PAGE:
A total of 14,928 applications for international protection were filed in Switzerland during 2021, according to data provided by the State Secretariat for Migration (SEM).
These numbers show that there is an overall increase of 35.2 percent compared to the 2020 numbers.
In addition, SEM expects a total of 16,500 orders during this year, TheSchengen.com reports.
Entry bans and other restrictions imposed by governments across the European Union have reduced the number of applications for asylum in Switzerland as well. However, after countries began to relax their preventive measures imposed due to the virus, a noticeable increase in asylum applications was observed.
“In 2021, 14,928 people applied for asylum in Switzerland, an increase of 3,887 from 2020. The increase in asylum applications compared to the previous year is primarily due to less restrictive travel restrictions due to the Corona pandemic,” the statement read.
According to SAM, Afghan nationals accounted for the largest number of asylum applications filed in Switzerland last year, or a total of 3,079 applications submitted.
35 of them are for family reunification purposes, 165 are due to births, and 90 are for multiple applications, which means that a total of 2,789 new asylum applications have been received from citizens of Afghanistan.
The following countries have also received a large number of applications for asylum in Switzerland.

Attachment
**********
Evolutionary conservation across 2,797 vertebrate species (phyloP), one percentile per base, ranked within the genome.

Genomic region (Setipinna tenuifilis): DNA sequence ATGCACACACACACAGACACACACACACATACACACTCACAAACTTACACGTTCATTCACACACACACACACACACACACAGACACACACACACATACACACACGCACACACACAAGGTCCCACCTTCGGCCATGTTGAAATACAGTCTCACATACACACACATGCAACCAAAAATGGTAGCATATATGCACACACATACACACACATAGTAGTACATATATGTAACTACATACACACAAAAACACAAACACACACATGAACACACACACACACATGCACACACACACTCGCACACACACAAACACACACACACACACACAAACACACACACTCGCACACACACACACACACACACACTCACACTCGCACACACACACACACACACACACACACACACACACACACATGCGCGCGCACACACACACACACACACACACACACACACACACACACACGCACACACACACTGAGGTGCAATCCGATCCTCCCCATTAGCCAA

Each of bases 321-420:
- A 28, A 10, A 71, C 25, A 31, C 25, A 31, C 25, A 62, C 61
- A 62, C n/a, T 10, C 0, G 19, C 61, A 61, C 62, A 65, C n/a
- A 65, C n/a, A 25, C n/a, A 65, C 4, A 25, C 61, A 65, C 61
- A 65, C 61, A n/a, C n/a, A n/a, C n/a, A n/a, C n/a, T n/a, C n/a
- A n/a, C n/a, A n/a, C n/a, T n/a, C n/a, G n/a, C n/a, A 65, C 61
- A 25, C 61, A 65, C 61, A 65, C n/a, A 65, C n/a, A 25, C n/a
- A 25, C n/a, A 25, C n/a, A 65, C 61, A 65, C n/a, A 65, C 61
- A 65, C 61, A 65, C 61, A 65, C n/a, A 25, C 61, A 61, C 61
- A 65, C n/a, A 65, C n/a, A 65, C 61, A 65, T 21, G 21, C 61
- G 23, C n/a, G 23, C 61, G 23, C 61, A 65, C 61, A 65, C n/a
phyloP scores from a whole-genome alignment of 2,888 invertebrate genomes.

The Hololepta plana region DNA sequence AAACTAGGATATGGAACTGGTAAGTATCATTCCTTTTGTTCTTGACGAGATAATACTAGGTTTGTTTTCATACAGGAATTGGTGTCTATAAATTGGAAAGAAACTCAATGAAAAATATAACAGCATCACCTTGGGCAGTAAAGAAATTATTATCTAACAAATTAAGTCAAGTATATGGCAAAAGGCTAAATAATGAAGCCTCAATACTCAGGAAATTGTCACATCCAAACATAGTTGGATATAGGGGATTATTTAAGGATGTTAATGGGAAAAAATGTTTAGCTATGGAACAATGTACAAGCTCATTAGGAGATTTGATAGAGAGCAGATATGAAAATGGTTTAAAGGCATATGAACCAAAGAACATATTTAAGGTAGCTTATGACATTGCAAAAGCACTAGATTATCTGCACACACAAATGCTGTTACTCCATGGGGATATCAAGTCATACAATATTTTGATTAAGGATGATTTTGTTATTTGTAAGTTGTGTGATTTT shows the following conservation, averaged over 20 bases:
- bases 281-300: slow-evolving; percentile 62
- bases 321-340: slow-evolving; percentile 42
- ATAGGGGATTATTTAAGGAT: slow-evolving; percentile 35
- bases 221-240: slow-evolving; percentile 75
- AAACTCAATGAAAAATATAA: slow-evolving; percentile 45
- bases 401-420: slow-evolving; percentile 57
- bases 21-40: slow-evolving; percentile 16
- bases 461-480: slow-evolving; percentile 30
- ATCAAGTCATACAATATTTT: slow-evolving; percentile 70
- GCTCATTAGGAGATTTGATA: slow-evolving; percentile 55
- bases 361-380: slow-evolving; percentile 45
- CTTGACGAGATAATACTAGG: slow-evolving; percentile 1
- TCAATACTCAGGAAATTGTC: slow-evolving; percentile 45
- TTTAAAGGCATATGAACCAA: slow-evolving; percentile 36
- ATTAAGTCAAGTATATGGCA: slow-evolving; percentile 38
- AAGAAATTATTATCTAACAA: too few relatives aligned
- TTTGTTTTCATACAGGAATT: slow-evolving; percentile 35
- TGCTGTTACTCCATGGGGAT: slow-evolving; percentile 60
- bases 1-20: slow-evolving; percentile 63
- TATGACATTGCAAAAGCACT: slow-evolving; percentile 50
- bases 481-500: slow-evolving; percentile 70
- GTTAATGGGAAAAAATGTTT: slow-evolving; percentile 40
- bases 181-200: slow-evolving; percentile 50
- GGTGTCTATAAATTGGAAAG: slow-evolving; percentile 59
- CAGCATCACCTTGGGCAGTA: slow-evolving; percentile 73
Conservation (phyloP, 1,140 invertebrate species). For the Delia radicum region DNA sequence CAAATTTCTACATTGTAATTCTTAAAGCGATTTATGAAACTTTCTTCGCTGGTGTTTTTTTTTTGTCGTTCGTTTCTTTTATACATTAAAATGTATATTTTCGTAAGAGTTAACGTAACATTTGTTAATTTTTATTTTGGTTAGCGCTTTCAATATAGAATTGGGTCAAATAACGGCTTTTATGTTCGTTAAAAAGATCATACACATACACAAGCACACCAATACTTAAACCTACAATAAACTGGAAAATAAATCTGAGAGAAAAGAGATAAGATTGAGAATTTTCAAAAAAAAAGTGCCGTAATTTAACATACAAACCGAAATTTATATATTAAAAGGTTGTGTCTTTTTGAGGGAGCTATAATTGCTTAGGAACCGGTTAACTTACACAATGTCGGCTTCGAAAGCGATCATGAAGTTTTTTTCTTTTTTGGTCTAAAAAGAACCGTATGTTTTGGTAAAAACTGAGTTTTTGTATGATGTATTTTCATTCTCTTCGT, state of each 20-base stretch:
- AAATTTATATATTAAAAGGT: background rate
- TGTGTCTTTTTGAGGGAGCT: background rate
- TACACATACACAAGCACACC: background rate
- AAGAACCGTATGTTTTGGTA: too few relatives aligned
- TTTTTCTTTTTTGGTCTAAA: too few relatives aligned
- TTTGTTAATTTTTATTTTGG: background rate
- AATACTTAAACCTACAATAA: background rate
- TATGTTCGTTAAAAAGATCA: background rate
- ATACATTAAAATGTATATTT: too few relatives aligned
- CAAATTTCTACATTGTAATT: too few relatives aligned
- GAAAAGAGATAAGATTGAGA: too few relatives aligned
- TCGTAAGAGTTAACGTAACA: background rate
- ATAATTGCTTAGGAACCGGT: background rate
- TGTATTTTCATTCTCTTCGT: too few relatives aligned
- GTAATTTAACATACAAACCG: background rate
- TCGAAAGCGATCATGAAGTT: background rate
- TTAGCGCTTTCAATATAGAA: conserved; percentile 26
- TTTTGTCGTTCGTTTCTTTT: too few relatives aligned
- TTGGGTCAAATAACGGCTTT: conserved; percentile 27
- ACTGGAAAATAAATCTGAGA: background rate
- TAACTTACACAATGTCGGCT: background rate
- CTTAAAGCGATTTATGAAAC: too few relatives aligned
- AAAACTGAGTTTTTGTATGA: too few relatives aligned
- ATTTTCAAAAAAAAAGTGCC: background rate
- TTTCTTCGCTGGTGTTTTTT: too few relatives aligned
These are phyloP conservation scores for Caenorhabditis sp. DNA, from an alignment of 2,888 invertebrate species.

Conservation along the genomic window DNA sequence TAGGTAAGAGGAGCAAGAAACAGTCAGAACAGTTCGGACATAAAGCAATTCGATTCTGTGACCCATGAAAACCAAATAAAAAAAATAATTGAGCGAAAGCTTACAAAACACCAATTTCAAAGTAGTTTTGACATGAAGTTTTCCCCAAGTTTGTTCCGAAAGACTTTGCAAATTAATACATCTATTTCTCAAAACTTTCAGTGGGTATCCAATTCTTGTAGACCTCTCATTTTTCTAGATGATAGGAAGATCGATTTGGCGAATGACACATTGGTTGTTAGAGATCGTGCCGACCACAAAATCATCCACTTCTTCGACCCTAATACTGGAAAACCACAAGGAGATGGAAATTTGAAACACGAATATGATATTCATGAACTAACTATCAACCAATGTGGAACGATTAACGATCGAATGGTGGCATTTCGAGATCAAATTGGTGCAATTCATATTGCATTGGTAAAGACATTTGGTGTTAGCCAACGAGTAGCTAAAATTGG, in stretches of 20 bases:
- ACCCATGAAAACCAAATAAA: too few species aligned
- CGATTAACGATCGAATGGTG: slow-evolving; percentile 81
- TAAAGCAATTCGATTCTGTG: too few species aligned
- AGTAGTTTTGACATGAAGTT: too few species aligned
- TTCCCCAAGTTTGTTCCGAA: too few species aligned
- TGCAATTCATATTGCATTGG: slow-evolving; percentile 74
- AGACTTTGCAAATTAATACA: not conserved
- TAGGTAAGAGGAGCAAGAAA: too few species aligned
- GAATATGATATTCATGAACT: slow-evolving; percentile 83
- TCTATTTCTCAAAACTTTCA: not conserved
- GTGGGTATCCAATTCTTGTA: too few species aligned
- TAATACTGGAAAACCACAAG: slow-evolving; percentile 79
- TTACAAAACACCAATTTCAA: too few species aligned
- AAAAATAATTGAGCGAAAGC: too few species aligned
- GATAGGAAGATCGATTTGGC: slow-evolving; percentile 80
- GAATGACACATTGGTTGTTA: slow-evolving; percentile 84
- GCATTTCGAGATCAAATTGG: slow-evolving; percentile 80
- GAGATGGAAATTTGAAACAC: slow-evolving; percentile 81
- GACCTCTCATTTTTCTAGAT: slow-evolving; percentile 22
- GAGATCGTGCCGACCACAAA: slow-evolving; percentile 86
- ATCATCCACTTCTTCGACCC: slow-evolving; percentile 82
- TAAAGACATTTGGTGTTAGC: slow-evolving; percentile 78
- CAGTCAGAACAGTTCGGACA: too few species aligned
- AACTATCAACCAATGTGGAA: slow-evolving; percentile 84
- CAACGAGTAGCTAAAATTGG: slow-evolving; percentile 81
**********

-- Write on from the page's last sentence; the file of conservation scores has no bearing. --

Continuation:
Turkey (1455 primary and 875 secondary) Eritrea (386 primary and 1642 secondary) Syria (467 primary and 554 secondary) Algeria (991 primary and 21 secondary)
15,464 applications were processed for the first time over the past year. A total of 5,369 people obtained international protection status in Switzerland, while the recognition rate was 37.0 percent. Meanwhile, the protection rate was 60.7 percent compared to 61.8 in 2020.
As for the pending cases, it was reduced from 425 to 124 cases. SEM numbers show that at the end of the year, there were 4,438 applications for international protection pending in the first place.
In 2021, 973 people voluntarily left Switzerland, 1,655 people were repatriated either to their homeland or to a third country, 1,127 people to a Dublin country. Overall, the number of departures increased compared to 2020 (14.3 percent increase) despite the ongoing COVID-19 pandemic.”
Earlier this month, the authorities in Switzerland and Austria announced that they would strengthen cooperation to prevent the entry of people trying to reach these territories illegally. The authorities of the two countries also agreed to tighten controls on the external borders.